Talking about money is not something all parents are comfortable with. For some people it can be too complicated. For others, too scary. Some families simply just do not have the time to teach their children about money. According to a recent T. Rowe Price survey, 69 percent of parents have some level of reluctance when it comes to talking to their children about money. However, those parents that are able to get over the hurdle and have these conversations with their children are much more likely to have children that are financially smart. As a parent, you can be part of this solution. Budgeting, earning, saving, spending, and investing are broad concepts that you can teach your children at a young age to help ensure they are money savvy throughout their lives.
Creating a budget is a great exercise for kids. Have your child divide a sheet of paper into two columns, “money in” and “money out.” Have your child itemize the various ways in which they receive money (jobs, allowance, gifts) and their expenses, including saving and investing. This exercise will give your child a snapshot into the ways they interact with money and teach them that they are personally responsible for managing their money.
Creating or helping your children find opportunities to earn money is a great way to teach them the value of hard work and what it takes to earn money. You can have your children perform tasks around the house for an allowance. They can start small neighborhood businesses – mowing lawns, raking leaves, babysitting, etc. – to earn money as well. Encourage your children to earn all or part of the money needed for some of their impulse purchases reinforce the value of hard work. Having your children earn money to support some of their purchasing will help eliminate any sense of entitlement.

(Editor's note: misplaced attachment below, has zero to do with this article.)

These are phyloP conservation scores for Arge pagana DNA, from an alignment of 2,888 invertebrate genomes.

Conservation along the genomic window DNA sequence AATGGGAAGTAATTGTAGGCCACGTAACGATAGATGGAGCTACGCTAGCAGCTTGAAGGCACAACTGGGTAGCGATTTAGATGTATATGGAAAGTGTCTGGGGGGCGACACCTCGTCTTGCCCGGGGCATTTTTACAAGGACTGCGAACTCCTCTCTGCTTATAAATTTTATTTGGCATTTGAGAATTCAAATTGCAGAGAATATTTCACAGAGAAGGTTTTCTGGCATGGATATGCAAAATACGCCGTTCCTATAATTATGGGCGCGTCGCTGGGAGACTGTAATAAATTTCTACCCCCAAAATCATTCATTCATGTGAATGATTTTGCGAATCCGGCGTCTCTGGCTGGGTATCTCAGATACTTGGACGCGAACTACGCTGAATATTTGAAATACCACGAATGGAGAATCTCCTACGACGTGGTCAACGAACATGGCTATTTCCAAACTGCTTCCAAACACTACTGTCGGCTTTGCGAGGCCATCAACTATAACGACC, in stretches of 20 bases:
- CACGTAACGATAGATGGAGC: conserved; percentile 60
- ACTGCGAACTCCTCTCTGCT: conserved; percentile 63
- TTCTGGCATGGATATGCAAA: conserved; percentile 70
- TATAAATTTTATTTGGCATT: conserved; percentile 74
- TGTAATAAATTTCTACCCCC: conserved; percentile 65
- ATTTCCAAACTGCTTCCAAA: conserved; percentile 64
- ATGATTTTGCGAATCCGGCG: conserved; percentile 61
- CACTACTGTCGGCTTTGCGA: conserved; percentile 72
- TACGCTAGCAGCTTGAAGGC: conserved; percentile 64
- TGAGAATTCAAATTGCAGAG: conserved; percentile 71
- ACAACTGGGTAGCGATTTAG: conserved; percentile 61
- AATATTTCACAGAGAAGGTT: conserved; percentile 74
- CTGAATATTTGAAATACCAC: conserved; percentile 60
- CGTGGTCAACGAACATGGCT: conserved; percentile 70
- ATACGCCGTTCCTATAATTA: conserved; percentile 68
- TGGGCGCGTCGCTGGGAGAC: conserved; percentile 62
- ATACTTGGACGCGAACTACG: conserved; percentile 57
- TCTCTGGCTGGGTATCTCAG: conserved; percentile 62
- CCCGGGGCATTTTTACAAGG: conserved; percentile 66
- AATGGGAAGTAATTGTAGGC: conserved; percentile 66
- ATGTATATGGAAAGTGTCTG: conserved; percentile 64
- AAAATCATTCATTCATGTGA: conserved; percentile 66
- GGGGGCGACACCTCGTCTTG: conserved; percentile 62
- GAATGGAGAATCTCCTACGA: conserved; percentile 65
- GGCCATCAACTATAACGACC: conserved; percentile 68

Teaching your child to save can be one of the most important aspects of learning about money. By saving a portion of the money they earned or were given today, you can encourage them to embrace the delayed-gratification mindset. One way to encourage saving is to open a savings account with your child and match some portion of every dollar they save. Your child will begin to realize how many weeks of saving their allowance or paychecks it will take to make a purchase. Saving will teach your children the importance of discipline and goal setting.
Spending is often the most fun part of learning about money. You need to teach your children the difference between spending on needs versus wants. You want to help your children become smart spenders so they can learn how their spending choices affect their money management. Naturally you will want to supervise all of their spending habits. However, allowing them to make purchases they later regret and feeling buyer’s remorse can serve as a valuable teaching moment for the future.
As your children age, they will begin to gain an interest in investing. One of the most effective and efficient ways to teach your children about investing is by purchasing a share of stock in a company they are interested in. They can follow the stock and as they learn more, you can start to explain all the factors that affect a stock’s price. You should illustrate to your children the power of compound interest and how investing today can be a valuable tool for their future.
According to the most recent S&P Global FinLit Survey, only 57% of American adults are financially literate. This is, in part, because as children, a lot of these adults did not have parents teaching them to be money savvy. As a parent, you can do your part by raising money savvy children from a young age and combat the issues of financial illiteracy.